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Reviewed: New Identity for Estonia by Estonian Design Team

Brand new - Wed, 01/25/2017 - 13:08
Estonia is a country in the Baltic region of Northern Europe bordered to the north by the Gulf of Finland, to the west by the Baltic Sea, to the south by Latvia and to the east by Lake Peipus and Russia. Across the Baltic Sea... Armin
Categories: News

Michael Strahan Narrates Players’ Tribune Debut Podcast

Unbeige - Tue, 01/24/2017 - 23:00

Everyone these days is getting into the podcast business. In no small part because the combination of rich, niche content and engaged listeners allows for a lucrative advertising revenue model.

Up next is The Player’s Tribune. In partnership with DGital Media, it is launching a new podcast network Jan. 26 with a 60-minute first special titled Giant Steps:

The podcast is an oral history event that chronicles the rise of the New York Giants’ first Super Bowl championship in 1986. New York was led by an innovative coaching staff and one of the greatest defenses in NFL history.

The Players’ Tribune will present the epic story of the team’s journey to the championship—as told by the players themselves. The 60-minute episode, narrated by Michael Strahan, features first-person accounts from Carl Banks, Harry Carson, Pepper Johnson, Leonard Marshall, George Martin, Elvis Patterson, Lawrence Taylor and Bill Parcells.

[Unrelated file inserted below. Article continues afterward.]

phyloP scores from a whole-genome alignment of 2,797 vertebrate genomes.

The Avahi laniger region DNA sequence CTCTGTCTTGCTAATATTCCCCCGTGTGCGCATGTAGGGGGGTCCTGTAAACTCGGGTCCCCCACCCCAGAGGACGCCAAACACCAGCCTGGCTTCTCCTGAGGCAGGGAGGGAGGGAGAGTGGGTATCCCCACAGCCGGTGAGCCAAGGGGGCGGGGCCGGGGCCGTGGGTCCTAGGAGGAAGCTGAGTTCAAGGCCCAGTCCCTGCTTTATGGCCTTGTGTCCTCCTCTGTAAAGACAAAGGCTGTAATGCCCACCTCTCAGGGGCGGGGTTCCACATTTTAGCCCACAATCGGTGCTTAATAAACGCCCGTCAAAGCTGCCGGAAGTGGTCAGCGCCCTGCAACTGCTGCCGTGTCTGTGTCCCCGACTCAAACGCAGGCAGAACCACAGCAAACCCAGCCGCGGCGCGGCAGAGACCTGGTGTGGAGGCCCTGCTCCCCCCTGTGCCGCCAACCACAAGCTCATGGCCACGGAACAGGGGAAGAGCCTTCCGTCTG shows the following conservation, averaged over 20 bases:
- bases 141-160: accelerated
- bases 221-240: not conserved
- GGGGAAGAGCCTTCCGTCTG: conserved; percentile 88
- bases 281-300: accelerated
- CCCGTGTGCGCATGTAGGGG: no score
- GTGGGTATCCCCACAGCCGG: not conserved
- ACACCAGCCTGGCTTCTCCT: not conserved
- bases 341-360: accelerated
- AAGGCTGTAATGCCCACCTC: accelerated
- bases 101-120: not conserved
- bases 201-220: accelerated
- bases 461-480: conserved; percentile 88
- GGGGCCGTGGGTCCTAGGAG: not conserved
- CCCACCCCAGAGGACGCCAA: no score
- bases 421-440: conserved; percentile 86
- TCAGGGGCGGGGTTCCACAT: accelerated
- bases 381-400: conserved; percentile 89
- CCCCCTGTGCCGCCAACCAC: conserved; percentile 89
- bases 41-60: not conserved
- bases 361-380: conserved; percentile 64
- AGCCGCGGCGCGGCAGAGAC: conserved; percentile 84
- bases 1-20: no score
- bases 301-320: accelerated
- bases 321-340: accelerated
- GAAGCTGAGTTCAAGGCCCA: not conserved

DGital Media’s other sports-content programming partners include The UFC, Yahoo Sports, The Vertical and Sports Illustrated. Based in New York, the company also has offices in Los Angeles and San Francisco.

New York Giants logo via: Twitter

Categories: News

New York Times Staffs Up Australia Bureau

Unbeige - Tue, 01/24/2017 - 20:45

AustraliaCaveWilliamsThis quickly puts Damien Cave’s career with The New York Times in perspective. He was, back in 2006, the paper’s very first political blogger, covering Cory Booker’s campaign for mayor of Newark.

Cave is relocating to Sydney to open the Times’ Australia bureau in March. He will be joining existing contributor Michelle Innis and will be joined by Jacqueline Williams, previously with the paper’s investigative unit. From the memo by international editor Michael Slackman, deputy international editor Jodi Rudoren and Asia editor Phil Pan:

Damien, a former correspondent in Mexico City and Miami who has been a leader in redefining national coverage, will lead the Australia effort, building a small staff and stable of freelancers. He is a digital innovator and creative team-builder who played a critical role in the successful launch of the Race/Related newsletter, one of our most dynamic and groundbreaking initiatives.

Marc Lacey says Damien sends frequent late-night emails with his many new ideas so “it appears that he does some of his most creative thinking in his dreams.”

“His journalistic instincts are refined,” Marc continues. “He is as collaborative as they come. And he cares passionately about the many issues associated with race.”